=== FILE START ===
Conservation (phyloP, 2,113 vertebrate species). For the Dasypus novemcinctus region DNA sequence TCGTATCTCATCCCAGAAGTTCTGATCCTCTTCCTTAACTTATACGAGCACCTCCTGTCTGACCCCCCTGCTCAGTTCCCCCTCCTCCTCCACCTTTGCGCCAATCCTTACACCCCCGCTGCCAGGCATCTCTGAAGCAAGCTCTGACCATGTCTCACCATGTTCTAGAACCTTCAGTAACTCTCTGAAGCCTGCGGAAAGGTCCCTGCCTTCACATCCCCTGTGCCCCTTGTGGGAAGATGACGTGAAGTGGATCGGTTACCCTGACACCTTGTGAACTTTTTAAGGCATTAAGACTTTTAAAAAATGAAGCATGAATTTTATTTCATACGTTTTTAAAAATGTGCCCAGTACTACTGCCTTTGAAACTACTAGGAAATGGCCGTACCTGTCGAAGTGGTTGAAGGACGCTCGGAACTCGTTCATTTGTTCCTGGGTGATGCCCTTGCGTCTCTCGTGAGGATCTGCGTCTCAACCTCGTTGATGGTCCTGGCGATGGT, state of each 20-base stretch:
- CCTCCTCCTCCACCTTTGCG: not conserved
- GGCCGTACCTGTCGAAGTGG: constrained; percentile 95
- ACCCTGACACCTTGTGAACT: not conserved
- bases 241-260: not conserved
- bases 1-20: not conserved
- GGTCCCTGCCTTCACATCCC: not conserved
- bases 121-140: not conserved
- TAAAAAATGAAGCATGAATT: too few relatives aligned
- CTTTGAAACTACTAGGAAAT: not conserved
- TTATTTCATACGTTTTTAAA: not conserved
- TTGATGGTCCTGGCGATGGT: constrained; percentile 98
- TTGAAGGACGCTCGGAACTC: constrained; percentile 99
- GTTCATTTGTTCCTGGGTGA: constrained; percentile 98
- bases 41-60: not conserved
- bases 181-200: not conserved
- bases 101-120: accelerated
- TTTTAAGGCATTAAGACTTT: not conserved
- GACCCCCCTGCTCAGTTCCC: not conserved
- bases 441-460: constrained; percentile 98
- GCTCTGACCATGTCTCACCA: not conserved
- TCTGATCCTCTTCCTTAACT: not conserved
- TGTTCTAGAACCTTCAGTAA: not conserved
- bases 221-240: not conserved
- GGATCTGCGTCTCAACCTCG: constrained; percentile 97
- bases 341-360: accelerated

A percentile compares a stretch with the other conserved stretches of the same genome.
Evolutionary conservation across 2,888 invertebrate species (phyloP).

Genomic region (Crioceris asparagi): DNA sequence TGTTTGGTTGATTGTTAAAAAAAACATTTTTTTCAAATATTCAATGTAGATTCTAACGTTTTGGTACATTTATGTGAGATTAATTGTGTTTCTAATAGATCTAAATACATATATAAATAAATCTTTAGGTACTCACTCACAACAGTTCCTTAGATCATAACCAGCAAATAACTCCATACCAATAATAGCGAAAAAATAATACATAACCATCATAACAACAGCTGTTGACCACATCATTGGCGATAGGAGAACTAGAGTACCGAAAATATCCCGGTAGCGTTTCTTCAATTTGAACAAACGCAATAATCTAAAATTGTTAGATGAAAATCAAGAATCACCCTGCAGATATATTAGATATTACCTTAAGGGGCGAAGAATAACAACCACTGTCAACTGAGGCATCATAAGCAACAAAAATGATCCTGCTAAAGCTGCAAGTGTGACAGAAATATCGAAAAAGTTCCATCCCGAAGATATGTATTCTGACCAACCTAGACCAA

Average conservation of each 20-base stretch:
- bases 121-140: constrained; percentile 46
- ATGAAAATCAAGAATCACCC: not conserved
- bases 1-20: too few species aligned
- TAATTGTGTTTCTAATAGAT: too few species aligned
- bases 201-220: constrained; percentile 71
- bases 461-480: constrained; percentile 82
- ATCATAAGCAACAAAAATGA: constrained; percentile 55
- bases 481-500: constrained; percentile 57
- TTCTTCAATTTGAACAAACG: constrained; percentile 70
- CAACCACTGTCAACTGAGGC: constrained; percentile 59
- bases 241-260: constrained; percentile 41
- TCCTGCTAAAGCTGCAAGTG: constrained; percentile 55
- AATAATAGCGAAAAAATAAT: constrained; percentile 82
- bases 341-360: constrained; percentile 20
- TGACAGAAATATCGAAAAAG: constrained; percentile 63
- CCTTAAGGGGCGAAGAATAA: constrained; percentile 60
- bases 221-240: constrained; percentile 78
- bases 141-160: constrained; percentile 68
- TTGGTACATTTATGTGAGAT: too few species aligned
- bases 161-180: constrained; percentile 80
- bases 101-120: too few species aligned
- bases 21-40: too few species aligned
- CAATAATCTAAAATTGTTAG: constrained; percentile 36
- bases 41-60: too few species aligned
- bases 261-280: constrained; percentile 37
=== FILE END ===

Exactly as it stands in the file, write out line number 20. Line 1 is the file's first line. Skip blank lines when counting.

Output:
- bases 441-460: constrained; percentile 98